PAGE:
Excise duties on petrol and diesel should be cut to combat inflation, industry says

Reductions would be offset by a rise in VAT income, FFI tells Minister

Excise duties on petrol and diesel should be slashed as an “exceptional” measure to combat rising consumer prices and inflation, the industry has said.

With further increases anticipated at the pumps, the representative body Fuels for Ireland (FFI) has written to Minister for Finance Paschal Donohoe arguing any immediate reductions would be offset by a rise in VAT income.

“When you have an emergency your response needs to include the exceptional,” chief executive Kevin McPartlan said.

On Friday, Tánaiste Leo Varadkar also signalled that the Government will intervene on costs before the budget, saying energy costs were going to go higher and stay higher for longer due to Russia's invasion of Ukraine.


According to figures provided by FFI, taxes, levies and excise currently account for 47 per cent of retail diesel costs and 52 per cent of petrol.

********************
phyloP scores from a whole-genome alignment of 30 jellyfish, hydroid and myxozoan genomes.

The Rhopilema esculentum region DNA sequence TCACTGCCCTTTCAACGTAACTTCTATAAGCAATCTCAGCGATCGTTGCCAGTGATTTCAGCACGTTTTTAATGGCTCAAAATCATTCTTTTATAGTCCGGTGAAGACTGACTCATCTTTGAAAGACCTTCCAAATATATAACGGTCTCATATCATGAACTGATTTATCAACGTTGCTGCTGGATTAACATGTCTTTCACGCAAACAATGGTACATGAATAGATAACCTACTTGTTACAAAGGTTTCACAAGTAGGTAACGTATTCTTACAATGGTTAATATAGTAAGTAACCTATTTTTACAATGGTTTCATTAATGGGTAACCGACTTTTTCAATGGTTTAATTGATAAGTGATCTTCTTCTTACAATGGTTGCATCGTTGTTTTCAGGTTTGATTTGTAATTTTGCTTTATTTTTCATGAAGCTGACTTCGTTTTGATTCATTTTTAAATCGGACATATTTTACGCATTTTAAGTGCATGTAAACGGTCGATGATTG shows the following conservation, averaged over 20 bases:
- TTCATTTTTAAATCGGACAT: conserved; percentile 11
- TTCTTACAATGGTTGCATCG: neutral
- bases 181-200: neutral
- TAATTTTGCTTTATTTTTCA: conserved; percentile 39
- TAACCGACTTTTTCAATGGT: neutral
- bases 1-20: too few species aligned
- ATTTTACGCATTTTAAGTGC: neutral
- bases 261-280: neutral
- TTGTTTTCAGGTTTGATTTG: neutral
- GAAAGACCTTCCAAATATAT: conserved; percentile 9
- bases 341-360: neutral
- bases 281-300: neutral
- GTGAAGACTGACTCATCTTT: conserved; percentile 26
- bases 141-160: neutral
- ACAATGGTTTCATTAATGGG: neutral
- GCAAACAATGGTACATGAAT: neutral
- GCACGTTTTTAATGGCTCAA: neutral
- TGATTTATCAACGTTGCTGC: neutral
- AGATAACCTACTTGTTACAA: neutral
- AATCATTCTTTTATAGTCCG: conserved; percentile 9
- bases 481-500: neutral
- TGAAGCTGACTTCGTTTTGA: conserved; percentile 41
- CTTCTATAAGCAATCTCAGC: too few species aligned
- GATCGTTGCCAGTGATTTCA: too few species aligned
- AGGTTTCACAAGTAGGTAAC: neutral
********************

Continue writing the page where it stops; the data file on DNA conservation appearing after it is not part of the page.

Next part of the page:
In the case of diesel, a current €189.90 per litre charge constitutes a product cost of €100.73; 42.57 cent in excise; 35.51 cent in VAT; 2 cent in Nora levy (National Oil Reserve Agency); 8.97 cent in carbon tax; and 0.12 cent in the Better Energy levy.

Data from the Department of Finance shows taxes and charges account for 55 per cent of the cost of petrol and 51 per cent of diesel.

With some debate about the ability of EU member states to unilaterally reduce VAT rates, FFI is pressing for a cut in excise duty, at least as a temporary measure.

In a letter to Mr Donohoe this week, the organisation said rising fuel prices also threatened further inflationary pressure.

“Furthermore, the unpredictable nature of the price rises could also lead to a dynamic where people are buying – and hoarding – fuel in anticipation of further increases,” it said, although FFI has stressed that supply is not under threat.

“Ultimately, such a measure would be revenue neutral, as the lower rate will be balanced out by the higher prices and accordingly the tax take should still be as forecast.”


These concerns were echoed by the Irish Road Haulage Association (IRHA) which, in a letter to Taoiseach Micheál Martin and other Government party leaders on Friday, said shortages and price rises have "placed our sector in a perilous position". It too called for a reduction in excise.

Previously flagged reductions are due to come into effect on April 1st – a temporary reduction in mineral oil tax (MOT) of 1 cent per litre of petrol and diesel, matched by the same reduction in the Nora levy – but for many, including FFI, this will not go far enough.

“The excise duty is absolutely within the domain of the domestic government,” Mr McPartlan said. “All they have to do is put a zero after the 1 cent [pending reduction] and that will make a big difference.”